I only mention the war by way of introduction to J. Walter
Thompson's new TV campaign for Persil Non-Bio and the fact that the
family is back from a week's roasting in Majorca. Didn't do much apart
from slobbing around the hotel pool.
Us outnumbered by a few hundred Germans. "Just like Arnhem," I muttered
to my wife on arrival. "What's Arnhem?" she replied.
I was too sheepish to explain. Holidaying cheek by sunburned jowl in the
Balearics with planeloads of passengers from Bremen and Lubeck has us
reverting from global villagers to xenophobics faster than you can say
Towels on sunbeds still fuel all the old prejudice. The sun had barely
clipped the horizon one morning when the hotel manager was courageously
removing the offending items. This was much to the anger of a large lady
from the North-East who seemed to have stepped straight out of
"Eez too early," the manager explained.
"Well, if it's too bloody early," the Manchester matron boomed, pointing
to the massed ranks of towels in place elsewhere, "why don't you do
something about them Germans?"
But back to the Persil films, which cast jam-smeared babies as Winston
Churchill, open on a squadron of playmobile Spitfires and spoof the
speeches of the great wartime orator.
UK advertising is no different to anybody else in the country in the way
it regards the Germans and can never resist a pop at them. Our creatives
have always felt inherently superior to their German counterparts.
German advertisers don't think they'll be taken seriously if their ads
try to be funny; UK clients believe the reverse is true. Laddish
creative departments perpetuate a relationship in which the Brits
delight in puncturing Teutonic uptightness but envy its success.
Witness the Carling spot featuring the towel skimming across the pool
and on to the sunbed to the strains of the Dambusters' March. Or the
Sega ads exploiting the rivalry engendered by what has been a one-sided
contest on the football field.
The Persil ads are from the same stable. But, being the product of
Berkeley Square's university of advertising, the humour is subtle rather
than overt. I love the vignettes in which one child turns his attention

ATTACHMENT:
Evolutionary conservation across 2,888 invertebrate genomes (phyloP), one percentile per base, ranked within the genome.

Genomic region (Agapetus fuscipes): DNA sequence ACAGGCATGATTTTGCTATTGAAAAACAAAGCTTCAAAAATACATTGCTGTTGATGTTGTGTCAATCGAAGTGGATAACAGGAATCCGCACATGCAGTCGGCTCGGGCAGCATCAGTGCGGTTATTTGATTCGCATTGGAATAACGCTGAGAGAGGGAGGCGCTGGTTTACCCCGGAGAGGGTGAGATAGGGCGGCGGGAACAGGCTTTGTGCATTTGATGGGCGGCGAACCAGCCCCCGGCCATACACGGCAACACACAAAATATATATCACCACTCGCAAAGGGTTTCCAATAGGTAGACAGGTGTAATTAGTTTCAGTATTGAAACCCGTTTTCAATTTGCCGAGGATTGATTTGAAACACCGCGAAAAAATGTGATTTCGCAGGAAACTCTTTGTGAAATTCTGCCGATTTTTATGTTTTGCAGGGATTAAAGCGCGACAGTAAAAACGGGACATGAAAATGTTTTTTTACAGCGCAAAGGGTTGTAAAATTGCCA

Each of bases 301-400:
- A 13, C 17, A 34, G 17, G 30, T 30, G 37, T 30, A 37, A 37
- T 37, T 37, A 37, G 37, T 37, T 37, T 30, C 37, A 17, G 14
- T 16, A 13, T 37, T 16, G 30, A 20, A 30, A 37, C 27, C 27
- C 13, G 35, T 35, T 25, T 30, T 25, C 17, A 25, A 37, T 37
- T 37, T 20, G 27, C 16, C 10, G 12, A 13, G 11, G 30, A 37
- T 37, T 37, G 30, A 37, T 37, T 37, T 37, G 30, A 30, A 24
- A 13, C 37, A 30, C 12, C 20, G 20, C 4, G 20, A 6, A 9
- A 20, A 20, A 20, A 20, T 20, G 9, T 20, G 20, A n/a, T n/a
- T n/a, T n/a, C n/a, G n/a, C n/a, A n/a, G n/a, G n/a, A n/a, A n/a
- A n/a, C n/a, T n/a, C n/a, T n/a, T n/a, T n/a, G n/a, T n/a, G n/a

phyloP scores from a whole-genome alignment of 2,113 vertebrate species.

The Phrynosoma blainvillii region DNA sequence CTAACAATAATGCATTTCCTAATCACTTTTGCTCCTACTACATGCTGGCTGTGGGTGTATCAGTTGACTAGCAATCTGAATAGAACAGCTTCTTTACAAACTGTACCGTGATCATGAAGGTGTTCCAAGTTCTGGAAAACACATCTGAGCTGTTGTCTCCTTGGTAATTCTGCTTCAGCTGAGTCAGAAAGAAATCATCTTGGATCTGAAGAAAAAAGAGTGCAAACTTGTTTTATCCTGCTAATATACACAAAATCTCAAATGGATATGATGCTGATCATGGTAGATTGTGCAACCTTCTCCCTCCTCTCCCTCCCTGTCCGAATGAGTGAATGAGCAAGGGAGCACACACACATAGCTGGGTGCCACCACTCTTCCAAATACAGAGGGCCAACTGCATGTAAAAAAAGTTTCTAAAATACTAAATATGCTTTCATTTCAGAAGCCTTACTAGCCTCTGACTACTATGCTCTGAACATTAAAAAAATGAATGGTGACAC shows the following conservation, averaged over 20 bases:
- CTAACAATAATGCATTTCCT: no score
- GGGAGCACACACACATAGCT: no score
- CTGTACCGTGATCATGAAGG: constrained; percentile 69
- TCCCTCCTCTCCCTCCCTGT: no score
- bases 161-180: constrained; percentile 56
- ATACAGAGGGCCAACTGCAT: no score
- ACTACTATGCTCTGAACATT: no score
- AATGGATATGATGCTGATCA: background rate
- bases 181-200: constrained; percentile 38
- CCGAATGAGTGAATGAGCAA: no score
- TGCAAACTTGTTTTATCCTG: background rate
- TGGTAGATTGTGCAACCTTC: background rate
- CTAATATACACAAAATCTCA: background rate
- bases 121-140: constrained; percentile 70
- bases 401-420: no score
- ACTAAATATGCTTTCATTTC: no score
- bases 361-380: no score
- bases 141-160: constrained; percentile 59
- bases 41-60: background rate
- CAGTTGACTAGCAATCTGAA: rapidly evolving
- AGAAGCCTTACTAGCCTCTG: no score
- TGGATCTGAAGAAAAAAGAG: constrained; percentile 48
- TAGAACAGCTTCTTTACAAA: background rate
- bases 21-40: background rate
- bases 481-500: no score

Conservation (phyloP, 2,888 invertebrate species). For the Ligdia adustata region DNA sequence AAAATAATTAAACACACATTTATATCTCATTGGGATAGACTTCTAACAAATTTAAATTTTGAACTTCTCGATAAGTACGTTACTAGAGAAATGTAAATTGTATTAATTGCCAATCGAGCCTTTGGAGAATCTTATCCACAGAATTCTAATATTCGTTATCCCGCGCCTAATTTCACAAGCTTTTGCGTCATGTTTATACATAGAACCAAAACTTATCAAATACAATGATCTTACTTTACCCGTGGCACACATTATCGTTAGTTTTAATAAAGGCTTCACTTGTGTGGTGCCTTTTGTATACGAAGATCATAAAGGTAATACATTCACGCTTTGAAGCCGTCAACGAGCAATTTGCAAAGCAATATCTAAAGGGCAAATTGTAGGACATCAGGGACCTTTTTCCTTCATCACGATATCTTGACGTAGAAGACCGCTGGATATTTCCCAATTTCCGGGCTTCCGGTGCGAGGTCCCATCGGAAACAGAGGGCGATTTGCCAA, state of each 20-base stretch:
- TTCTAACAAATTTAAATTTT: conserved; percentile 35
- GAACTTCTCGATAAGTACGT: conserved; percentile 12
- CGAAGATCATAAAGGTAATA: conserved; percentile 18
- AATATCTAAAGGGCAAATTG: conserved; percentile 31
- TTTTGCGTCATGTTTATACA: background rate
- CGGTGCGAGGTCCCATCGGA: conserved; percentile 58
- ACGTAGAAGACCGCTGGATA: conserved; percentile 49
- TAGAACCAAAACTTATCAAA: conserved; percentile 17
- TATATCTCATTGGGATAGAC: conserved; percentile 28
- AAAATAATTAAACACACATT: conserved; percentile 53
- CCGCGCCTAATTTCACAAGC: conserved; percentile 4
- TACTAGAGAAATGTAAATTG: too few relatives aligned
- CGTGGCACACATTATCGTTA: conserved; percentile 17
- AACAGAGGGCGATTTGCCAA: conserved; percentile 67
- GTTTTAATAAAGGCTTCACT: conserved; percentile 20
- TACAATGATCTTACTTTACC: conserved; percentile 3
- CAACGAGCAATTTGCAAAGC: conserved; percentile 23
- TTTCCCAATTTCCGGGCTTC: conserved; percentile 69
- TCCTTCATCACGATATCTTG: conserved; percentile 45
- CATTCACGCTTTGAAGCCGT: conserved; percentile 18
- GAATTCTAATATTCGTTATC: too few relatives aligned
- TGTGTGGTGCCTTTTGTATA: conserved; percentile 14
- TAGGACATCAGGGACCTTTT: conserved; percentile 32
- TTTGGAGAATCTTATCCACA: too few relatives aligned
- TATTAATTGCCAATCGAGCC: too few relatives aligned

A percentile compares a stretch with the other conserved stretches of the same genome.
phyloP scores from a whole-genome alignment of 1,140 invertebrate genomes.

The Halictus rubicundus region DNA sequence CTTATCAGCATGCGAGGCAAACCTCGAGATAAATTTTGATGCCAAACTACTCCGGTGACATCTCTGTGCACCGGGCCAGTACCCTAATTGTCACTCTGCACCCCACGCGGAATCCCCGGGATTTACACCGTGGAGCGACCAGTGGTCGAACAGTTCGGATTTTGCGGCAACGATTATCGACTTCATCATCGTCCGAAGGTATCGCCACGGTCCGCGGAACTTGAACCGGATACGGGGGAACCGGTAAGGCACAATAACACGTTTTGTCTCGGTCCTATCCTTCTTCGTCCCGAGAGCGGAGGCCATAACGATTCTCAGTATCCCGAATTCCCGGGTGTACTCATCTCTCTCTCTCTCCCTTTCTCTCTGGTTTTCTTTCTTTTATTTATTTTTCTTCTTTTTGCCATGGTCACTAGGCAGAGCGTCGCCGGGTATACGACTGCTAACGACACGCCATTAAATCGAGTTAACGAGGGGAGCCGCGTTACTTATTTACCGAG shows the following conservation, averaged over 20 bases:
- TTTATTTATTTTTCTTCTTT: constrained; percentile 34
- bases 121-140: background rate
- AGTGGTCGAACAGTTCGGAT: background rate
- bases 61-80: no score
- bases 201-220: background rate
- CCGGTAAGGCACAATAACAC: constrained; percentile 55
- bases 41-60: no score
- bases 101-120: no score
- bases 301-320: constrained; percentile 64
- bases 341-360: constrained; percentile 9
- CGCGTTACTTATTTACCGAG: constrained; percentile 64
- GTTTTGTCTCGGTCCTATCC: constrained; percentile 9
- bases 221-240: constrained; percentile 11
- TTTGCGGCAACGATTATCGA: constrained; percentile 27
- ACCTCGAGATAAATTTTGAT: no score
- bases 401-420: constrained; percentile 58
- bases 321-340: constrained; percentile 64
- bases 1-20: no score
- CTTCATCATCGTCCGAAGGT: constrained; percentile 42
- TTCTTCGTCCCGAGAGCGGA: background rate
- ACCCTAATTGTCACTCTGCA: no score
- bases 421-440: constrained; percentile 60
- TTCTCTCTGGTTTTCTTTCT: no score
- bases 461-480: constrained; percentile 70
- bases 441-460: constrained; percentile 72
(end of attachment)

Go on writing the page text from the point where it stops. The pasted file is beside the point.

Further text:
to a spot of bricklaying and another to watercolour painting - just as
the aged bulldog did during his twilight years at Chartwell.
Still, I'm not sure whether a campaign based on the fact that all babies
look like Churchill justifies JWT's contention that this marks a return
to Persil's emotional heartland. More like the result of desperation to
find yet another way of saying Persil washes cleaner and whiter, I'd
have thought. After all, Persil has adorned the JWT client list since
Stanley Baldwin was prime minister. Just how many times can you change
I suspect Persil has yet to recapture the true "emotional heartland" it
occupied a few years ago with "slice of life" films such as the one
featuring a skinhead making a pig's ear of washing his Ben Sherman, a
clever observation on the "new lad" who, in reality, couldn't live
without his mum.
And what about that deceptively simple poster campaign which showed a
Persil label sewn on to the inside collar of a clean and crisp
Not much since has come near to those halycon days when Persil "owned"
clothes and the brand wasn't just something you washed with but "wore".
The Churchill commercials look more like a hit-and-run raid in
comparison. But I said I wouldn't mention the war.
Dead cert for a Pencil? Probably not, although a step in the right
direction for JWT after Smirnoff and Kit Kat. Worth a plastic daffodil,
Will it work? Given the heavy ahhhhh factor, most probably
What would the chairman's wife say? Are you sure this isn't a Pampers ad